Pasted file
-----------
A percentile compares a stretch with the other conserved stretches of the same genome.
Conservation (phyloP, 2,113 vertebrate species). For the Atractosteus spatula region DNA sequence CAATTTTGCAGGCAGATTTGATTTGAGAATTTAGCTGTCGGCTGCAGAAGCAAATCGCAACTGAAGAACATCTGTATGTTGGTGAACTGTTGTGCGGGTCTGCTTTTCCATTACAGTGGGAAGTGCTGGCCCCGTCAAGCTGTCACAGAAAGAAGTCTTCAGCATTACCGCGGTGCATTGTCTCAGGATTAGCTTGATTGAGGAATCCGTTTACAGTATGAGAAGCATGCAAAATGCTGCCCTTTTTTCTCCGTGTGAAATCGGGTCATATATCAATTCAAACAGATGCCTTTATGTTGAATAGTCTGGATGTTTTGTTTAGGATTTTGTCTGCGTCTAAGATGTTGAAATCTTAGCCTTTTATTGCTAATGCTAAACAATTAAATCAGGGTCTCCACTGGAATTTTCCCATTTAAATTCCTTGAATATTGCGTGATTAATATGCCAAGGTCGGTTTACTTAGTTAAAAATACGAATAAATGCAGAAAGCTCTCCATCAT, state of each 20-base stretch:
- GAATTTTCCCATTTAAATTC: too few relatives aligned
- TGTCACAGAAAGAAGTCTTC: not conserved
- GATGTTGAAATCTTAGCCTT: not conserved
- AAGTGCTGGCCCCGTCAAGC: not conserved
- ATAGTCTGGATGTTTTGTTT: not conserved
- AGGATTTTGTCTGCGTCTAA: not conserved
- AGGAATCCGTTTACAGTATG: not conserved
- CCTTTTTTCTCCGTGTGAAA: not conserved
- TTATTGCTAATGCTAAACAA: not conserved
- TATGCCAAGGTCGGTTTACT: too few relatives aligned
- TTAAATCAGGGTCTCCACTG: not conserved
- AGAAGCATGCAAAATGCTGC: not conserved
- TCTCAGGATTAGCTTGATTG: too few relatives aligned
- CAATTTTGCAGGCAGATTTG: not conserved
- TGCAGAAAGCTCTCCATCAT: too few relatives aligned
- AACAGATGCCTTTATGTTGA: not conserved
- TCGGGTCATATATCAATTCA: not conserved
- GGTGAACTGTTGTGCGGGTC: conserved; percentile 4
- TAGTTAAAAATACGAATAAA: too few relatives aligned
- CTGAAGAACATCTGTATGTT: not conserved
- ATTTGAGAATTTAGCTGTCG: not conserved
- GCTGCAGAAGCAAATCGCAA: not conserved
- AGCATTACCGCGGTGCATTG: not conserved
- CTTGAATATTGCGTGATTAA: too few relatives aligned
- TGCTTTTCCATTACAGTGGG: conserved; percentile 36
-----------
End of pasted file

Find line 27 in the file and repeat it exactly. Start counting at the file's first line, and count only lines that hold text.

- TGCTTTTCCATTACAGTGGG: conserved; percentile 36